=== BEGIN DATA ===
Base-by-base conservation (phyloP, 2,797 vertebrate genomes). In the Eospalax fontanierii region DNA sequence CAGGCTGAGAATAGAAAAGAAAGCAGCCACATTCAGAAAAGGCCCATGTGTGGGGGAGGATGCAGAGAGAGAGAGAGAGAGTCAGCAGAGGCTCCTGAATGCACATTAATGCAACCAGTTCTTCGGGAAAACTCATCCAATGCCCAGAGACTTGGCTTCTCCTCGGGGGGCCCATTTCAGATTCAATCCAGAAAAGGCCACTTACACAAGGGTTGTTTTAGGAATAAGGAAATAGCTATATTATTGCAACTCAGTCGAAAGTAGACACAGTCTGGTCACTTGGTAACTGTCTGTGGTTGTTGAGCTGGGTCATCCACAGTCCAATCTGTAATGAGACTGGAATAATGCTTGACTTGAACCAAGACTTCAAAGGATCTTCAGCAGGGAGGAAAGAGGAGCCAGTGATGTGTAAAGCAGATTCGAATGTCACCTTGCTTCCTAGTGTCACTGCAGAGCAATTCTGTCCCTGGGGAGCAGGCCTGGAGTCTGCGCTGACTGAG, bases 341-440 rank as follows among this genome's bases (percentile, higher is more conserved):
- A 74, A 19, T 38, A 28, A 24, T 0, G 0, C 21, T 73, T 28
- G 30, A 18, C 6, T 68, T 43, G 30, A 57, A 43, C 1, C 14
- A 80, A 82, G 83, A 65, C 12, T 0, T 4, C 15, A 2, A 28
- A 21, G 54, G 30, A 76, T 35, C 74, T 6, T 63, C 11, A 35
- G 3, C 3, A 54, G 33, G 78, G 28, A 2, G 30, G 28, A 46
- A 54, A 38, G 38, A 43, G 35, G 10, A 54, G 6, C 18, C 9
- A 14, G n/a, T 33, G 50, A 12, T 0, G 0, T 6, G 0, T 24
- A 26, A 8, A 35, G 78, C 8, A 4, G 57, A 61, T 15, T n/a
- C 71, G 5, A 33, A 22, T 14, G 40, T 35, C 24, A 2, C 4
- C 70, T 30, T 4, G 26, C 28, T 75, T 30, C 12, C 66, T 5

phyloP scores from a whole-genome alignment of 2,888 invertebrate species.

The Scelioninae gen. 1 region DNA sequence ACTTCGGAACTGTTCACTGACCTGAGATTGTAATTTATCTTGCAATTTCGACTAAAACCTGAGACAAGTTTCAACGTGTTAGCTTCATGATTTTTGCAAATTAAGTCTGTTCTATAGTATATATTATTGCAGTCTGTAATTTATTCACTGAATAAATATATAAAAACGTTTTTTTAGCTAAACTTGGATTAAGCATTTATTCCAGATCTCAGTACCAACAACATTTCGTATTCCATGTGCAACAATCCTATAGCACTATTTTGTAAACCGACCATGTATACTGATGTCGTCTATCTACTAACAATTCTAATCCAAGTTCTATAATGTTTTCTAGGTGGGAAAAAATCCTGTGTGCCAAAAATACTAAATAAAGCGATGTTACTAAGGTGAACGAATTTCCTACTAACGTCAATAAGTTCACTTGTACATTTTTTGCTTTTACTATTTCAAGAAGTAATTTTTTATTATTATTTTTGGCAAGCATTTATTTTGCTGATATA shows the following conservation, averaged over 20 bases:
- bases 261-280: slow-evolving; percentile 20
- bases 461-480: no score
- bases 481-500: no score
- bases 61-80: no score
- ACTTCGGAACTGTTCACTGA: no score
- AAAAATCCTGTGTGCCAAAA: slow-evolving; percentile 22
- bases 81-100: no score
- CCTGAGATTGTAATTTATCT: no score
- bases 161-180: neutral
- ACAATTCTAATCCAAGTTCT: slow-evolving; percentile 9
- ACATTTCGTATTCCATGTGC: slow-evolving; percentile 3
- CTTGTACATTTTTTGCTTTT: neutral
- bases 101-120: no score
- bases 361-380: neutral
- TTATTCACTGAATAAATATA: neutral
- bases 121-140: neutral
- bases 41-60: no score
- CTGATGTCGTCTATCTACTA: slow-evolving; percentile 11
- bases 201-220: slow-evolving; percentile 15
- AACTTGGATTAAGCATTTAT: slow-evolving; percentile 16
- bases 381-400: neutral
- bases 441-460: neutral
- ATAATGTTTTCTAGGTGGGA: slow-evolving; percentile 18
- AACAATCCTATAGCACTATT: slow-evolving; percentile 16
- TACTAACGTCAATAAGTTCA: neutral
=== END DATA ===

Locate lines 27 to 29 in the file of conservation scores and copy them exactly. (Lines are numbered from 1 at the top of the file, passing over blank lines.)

- bases 361-380: neutral
- TTATTCACTGAATAAATATA: neutral
- bases 121-140: neutral